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Monitoring Multiple Deadlines Relies on Spatial Processing in Posterior Parietal Cortex
Stockholm University, Faculty of Social Sciences, Department of Psychology. Humboldt University of Berlin, Germany; Martin-Luther-Universität Halle-Wittenberg, Germany.ORCID iD: 0000-0002-2908-2594
Stockholm University, Faculty of Social Sciences, Aging Research Center (ARC), (together with KI). Örebro University, Sweden.
Stockholm University, Faculty of Social Sciences, Department of Psychology.
Number of Authors: 42019 (English)In: Journal of cognitive neuroscience, ISSN 0898-929X, E-ISSN 1530-8898, Vol. 31, no 10, p. 1468-1483Article in journal (Refereed) Published
Abstract [en]

Proactively coordinating one's actions is an important aspect of multitasking performance due to overlapping task sequences. In this study, we used fMRI to investigate neural mechanisms underlying monitoring of multiple overlapping task sequences. We tested the hypothesis that temporal control demands in multiple-task monitoring are offloaded onto spatial processes by representing patterns of temporal deadlines in spatial terms. Results showed that increased demands on time monitoring (i.e., responding to concurrent deadlines of one to four component tasks) increasingly activated regions in the left inferior parietal lobe and the precuneus. Moreover, independent measures of spatial abilities correlated with multiple-task performance beyond the contribution of working memory. Together, these findings suggest that monitoring and coordination of temporally overlapping task timelines rely on cortical processes involved in spatial information processing. We suggest that the precuneus is involved in tracking of multiple task timelines, whereas the inferior parietal lobe constructs spatial representations of the temporal relations of these overlapping timelines. These findings are consistent with the spatial offloading hypothesis and add new insights into the neurocognitive mechanisms underlying the coordination of multiple tasks.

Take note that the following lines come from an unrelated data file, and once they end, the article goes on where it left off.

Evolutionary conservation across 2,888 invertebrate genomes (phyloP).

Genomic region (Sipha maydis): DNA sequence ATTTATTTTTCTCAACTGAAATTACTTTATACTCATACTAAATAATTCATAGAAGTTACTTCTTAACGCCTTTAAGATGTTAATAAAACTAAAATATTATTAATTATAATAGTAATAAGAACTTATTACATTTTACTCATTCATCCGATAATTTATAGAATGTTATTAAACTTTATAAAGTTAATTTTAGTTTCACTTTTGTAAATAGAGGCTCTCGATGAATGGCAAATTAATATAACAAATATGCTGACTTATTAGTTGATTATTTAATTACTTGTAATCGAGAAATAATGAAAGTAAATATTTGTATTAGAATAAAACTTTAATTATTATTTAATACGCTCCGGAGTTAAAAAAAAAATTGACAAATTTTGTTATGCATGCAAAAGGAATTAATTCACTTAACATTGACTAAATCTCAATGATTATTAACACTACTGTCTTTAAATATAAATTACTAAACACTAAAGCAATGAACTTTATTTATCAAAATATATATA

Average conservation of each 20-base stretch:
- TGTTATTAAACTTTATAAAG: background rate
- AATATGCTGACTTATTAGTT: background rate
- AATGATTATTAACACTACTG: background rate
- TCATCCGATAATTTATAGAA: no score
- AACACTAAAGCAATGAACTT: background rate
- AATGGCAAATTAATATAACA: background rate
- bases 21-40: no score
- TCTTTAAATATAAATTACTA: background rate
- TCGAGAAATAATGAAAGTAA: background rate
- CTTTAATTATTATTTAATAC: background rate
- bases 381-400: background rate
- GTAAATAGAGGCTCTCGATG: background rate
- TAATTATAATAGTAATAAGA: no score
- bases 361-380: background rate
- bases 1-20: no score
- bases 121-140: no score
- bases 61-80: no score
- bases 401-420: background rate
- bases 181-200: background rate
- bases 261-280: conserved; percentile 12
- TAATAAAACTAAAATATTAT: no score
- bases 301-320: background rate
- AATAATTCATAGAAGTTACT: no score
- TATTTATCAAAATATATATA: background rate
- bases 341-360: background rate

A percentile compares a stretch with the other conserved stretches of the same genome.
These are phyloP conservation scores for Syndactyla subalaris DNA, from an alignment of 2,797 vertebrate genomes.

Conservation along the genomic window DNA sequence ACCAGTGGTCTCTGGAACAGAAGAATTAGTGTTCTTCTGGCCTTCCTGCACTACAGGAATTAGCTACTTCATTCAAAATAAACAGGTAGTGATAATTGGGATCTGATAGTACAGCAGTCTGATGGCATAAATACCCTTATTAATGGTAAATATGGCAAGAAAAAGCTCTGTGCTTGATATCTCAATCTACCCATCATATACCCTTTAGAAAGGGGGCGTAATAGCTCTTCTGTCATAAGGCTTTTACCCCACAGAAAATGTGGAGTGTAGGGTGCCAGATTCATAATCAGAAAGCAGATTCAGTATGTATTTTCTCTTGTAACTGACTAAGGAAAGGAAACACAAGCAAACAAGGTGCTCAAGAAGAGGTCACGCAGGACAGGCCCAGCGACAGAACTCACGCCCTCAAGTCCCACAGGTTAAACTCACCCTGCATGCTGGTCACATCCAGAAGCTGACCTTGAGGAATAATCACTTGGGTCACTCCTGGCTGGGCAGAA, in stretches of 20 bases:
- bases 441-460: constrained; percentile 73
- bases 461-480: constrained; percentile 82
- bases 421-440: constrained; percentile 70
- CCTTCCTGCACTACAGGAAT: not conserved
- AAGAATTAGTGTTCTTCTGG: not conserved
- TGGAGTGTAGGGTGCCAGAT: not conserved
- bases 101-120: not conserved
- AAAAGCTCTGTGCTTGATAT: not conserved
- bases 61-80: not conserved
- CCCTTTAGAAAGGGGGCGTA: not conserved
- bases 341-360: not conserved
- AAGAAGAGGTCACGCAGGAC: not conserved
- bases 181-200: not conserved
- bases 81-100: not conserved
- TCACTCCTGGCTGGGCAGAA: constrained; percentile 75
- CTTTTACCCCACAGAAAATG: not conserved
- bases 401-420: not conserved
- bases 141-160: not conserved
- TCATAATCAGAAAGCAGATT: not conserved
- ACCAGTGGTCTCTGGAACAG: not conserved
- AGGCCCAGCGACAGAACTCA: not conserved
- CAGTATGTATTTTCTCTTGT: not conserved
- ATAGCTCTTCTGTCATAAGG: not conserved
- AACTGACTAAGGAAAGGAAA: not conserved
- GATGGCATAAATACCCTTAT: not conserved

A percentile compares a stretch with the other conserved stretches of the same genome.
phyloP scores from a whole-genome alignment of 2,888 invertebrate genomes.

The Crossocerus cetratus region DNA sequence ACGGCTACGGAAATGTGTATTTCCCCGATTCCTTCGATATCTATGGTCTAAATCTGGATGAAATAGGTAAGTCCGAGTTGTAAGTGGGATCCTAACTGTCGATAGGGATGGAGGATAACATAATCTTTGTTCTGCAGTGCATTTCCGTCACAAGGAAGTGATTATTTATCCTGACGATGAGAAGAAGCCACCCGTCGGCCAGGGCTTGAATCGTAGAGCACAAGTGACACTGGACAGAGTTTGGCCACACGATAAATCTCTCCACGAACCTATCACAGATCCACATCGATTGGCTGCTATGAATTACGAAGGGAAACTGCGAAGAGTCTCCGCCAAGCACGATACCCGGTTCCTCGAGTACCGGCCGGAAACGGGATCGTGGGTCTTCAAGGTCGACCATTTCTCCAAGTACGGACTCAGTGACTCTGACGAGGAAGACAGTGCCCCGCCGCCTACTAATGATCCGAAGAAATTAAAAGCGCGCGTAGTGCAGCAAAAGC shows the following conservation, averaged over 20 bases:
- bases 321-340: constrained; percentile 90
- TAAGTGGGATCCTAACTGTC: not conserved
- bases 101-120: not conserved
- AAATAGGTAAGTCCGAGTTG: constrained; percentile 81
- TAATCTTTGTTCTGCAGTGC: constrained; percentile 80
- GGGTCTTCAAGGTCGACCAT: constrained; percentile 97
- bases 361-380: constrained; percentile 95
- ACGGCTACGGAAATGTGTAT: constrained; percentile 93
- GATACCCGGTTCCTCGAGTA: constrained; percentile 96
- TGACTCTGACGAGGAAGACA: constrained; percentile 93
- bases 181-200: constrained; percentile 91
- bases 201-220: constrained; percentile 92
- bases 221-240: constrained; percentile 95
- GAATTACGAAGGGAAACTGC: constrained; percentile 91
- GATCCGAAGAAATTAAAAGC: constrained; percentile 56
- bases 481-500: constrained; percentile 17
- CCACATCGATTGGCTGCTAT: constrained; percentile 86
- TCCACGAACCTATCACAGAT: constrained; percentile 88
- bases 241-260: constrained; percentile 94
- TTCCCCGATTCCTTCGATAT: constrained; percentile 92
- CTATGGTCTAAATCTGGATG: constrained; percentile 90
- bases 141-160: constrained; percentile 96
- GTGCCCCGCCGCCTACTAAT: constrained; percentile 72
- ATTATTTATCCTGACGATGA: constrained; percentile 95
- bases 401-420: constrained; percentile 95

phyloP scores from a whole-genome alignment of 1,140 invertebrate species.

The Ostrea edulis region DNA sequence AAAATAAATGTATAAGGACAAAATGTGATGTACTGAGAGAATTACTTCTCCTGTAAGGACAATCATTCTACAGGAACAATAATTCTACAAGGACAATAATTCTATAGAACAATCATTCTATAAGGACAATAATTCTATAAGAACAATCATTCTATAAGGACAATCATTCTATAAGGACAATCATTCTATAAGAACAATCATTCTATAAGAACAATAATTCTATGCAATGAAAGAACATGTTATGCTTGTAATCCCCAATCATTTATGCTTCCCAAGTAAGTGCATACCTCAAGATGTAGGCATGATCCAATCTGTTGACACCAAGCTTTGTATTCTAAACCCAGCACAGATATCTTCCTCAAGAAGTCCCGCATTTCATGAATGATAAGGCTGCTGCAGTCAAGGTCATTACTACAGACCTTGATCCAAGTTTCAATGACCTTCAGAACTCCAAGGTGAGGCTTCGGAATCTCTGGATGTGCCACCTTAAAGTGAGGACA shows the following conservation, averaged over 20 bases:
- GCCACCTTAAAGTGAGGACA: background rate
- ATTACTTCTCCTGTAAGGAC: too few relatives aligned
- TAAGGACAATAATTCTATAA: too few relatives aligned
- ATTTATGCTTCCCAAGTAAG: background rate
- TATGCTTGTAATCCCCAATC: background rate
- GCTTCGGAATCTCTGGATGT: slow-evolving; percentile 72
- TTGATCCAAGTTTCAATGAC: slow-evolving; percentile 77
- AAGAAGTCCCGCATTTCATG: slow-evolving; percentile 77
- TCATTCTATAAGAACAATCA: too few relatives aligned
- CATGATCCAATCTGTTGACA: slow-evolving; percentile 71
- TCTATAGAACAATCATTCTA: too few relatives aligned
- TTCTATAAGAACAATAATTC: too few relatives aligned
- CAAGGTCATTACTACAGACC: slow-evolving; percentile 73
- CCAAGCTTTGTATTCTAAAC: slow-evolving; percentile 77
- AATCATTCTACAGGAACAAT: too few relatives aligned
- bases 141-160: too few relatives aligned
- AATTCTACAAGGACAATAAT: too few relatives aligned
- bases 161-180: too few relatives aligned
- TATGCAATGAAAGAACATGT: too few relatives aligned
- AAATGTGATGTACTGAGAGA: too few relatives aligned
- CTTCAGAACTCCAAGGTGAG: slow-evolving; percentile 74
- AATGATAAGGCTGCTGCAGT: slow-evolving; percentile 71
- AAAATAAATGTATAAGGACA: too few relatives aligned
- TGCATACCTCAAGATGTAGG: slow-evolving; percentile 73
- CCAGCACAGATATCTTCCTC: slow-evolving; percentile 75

Place, publisher, year, edition, pages
2019. Vol. 31, no 10, p. 1468-1483
National Category
Psychology Neurology
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URN: urn:nbn:se:su:diva-175040DOI: 10.1162/jocn_a_01435ISI: 000483878500003PubMedID: 31210563OAI: oai:DiVA.org:su-175040DiVA, id: diva2:1367577
Available from: 2019-11-04 Created: 2019-11-04 Last updated: 2019-12-09Bibliographically approved

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CiteExportLink to record
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